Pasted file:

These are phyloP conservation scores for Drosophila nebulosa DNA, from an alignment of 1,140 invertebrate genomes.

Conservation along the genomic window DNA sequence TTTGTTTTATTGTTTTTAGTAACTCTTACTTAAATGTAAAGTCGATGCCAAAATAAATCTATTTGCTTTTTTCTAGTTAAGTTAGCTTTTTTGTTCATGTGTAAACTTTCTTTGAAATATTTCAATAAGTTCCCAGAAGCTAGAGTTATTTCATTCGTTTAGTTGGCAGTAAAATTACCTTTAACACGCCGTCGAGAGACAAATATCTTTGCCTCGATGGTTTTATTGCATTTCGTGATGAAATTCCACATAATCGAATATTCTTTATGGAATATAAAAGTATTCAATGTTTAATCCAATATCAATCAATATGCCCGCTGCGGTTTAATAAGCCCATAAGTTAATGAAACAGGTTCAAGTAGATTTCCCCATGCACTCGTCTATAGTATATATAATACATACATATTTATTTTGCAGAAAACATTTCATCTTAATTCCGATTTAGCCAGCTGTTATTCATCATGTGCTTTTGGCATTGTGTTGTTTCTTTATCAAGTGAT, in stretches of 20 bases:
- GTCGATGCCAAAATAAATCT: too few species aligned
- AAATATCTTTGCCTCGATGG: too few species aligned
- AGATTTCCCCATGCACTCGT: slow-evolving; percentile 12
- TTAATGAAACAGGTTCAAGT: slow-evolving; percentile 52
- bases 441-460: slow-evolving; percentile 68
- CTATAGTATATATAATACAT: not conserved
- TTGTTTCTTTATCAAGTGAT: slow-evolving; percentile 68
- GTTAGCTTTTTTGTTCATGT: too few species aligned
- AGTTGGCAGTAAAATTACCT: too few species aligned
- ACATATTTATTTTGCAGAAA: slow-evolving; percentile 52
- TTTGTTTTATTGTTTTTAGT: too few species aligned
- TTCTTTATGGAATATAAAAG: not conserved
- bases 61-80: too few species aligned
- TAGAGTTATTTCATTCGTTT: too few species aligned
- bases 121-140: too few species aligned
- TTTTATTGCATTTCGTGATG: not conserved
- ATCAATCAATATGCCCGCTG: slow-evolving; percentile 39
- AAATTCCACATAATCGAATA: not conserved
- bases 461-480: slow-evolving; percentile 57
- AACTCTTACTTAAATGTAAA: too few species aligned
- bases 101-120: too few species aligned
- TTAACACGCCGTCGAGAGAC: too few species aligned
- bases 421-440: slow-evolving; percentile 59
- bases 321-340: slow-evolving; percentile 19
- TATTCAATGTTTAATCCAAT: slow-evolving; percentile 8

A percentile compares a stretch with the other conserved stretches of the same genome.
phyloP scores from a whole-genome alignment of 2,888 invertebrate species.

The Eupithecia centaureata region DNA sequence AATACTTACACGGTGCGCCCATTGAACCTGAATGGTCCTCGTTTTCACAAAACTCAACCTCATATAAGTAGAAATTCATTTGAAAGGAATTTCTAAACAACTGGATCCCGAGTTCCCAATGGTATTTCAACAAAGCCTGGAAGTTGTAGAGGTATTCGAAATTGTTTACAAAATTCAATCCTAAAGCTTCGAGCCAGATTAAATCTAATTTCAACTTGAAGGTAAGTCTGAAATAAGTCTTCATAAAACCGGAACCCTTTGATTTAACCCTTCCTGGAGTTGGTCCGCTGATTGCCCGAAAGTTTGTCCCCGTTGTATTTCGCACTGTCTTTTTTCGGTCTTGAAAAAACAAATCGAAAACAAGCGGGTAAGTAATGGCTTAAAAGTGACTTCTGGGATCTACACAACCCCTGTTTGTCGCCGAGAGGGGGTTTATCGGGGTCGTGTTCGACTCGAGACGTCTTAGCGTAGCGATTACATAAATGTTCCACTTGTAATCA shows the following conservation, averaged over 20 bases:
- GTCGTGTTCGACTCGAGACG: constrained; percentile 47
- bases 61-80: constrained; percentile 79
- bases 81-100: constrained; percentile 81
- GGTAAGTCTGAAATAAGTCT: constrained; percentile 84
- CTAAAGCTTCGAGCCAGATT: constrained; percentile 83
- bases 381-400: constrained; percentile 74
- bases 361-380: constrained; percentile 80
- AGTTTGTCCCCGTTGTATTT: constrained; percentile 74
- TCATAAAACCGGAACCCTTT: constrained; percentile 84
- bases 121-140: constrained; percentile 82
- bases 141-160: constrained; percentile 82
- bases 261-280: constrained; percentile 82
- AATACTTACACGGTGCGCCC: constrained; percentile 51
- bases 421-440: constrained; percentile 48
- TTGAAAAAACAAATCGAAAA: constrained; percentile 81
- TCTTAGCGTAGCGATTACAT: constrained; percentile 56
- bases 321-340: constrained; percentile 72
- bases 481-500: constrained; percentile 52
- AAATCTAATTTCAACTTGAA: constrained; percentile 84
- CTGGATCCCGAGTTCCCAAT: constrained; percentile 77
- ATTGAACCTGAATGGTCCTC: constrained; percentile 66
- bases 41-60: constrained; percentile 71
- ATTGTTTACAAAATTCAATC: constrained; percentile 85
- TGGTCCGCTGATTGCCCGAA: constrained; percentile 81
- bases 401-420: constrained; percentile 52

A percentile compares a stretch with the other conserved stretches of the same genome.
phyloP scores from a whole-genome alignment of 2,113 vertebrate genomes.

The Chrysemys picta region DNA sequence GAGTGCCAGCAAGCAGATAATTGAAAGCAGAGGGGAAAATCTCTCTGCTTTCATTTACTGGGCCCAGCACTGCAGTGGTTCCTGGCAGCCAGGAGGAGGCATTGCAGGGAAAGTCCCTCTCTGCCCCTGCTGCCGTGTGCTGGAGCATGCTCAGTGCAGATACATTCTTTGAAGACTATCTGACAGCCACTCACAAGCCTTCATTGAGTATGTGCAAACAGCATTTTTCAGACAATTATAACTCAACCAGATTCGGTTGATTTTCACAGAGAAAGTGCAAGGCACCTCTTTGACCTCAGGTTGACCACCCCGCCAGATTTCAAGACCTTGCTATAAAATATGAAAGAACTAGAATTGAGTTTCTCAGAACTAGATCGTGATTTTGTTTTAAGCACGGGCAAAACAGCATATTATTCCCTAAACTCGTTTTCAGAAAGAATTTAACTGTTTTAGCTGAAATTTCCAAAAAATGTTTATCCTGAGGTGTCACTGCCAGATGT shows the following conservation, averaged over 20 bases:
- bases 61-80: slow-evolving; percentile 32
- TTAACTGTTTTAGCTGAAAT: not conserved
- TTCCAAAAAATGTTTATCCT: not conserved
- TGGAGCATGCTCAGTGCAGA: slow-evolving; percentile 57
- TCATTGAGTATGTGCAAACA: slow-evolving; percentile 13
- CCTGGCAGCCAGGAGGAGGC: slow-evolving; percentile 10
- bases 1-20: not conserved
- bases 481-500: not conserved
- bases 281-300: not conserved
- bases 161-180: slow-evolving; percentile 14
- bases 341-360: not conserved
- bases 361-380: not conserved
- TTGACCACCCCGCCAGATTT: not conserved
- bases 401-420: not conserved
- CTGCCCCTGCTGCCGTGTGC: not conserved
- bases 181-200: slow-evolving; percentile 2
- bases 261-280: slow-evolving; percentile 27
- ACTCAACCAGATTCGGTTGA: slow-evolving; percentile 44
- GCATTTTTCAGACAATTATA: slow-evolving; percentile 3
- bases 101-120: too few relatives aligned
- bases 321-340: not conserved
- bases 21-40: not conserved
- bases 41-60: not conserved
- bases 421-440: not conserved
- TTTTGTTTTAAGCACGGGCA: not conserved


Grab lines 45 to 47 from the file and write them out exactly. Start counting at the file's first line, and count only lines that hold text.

- TTGAAAAAACAAATCGAAAA: constrained; percentile 81
- TCTTAGCGTAGCGATTACAT: constrained; percentile 56
- bases 321-340: constrained; percentile 72